The lack of urgency in Cambodia, where officials milled around the ship Monday without protection, points to the obstacles in trying to contain a virus that experts warn is spreading faster than SARS (Severe acute respiratory syndrome)or MERS, (Middle East respiratory syndrome).

“This is influenza-like transmission,” said Michael Osterholm, director of the Center for Infectious Disease Research and Policy at the University of Minnesota. “It’s like trying to stop the wind.”

Last week, when the Westerdam docked in Sihanoukville, the Cambodian government and the cruise operator deemed the vessel virus-free.

The declaration was at a minimum premature.

Only 20 people out of the 2,257 onboard were tested for the virus before disembarking, and that was because they had reported themselves to ship medical staff with various ailments.

The woman who twice tested positive after traveling on to Malaysia, an 83-year-old American, was not among those 20, Holland America said.

Health monitoring for the rest of the passengers was limited to a handful of temperature checks conducted with infrared thermometers, passengers said. In a statement, Holland America said that during one of those screenings, not a single person on board recorded an elevated temperature.

On Monday, an announcement broadcast to passengers remaining on the Westerdam warned that they should avoid the ship’s hot deck and return to their air-conditioned rooms to avoid falsely high temperature readings.

Some health experts have questioned the efficacy of infrared thermometers, also known as temperature guns, saying they measure the heat emanating from the surface of the body, rather than core body temperature.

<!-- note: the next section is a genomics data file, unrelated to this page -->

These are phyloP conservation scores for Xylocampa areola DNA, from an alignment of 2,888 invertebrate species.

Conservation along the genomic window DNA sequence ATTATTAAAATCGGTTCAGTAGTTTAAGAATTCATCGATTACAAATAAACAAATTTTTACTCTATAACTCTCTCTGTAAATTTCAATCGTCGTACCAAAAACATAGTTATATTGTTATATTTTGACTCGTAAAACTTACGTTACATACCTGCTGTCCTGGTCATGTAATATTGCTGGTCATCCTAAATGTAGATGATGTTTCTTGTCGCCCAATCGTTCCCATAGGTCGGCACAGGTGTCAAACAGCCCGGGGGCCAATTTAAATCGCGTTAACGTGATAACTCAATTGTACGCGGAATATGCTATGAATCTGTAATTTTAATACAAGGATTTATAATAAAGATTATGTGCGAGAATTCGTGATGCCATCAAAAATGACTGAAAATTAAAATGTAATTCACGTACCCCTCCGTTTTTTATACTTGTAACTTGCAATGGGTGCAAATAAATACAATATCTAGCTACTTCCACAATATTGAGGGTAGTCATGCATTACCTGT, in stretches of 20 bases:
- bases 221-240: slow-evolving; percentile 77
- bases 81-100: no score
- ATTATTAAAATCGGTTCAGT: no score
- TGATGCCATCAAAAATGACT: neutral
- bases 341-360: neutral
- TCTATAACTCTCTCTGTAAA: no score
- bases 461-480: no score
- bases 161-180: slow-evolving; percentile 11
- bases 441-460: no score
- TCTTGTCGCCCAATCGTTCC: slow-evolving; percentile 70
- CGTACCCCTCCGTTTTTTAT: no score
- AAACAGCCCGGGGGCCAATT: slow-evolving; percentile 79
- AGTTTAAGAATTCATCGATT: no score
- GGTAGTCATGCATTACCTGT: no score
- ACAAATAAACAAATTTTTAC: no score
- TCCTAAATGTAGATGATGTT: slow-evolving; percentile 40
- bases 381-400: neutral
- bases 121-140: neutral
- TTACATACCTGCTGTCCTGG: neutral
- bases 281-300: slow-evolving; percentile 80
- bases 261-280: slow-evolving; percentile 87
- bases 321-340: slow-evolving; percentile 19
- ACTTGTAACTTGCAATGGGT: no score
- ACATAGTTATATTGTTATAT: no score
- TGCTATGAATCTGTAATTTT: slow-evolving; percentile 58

Various environmental factors can distort thermometer gun reading, said Gary Strahan, who runs a small infrared device company in Texas.

“In Cambodia, you have warmer background temperatures,” he said. “It could impact the measurement. That’s the issue with any noncontact thermometer.”

Even if temperatures are accurately gauged, people may be taking medication that lower their temperature, like some arthritis drugs.

And in any case, people who are asymptomatic can still pass on the coronavirus, scientists have found.

“A person who does not present as feverish is not necessarily uninfected with a disease or a virus,” said Jim Seffrin, an expert on infrared devices at the Infraspection Institute in New Jersey.

In the wake of the positive test in Malaysia, Cambodian health officials said they would be relying on a domestic lab to test all passengers and crew members still in the country for the coronavirus.

On Monday evening, passengers celebrated news from Cambodian health officials that a first batch of 406 people in Phnom Penh had tested negative, although there was no certainty they would not later test positive.

“People on the ship are very grateful to the people of Cambodia,” said Tammie Graves, an American from Kansas. “I was a bit worried that they might be afraid of us, even at the hotel, but it hasn’t been like that at all.”

On Monday afternoon, more than 100 Westerdam passengers took up Hun Sen’s offer of a capital tour, piling in buses to see the royal palace and other sites.

In pictures of the excursion, posted on a government-linked website, only one person can be seen wearing a mask.

© 2020 The New York Times Company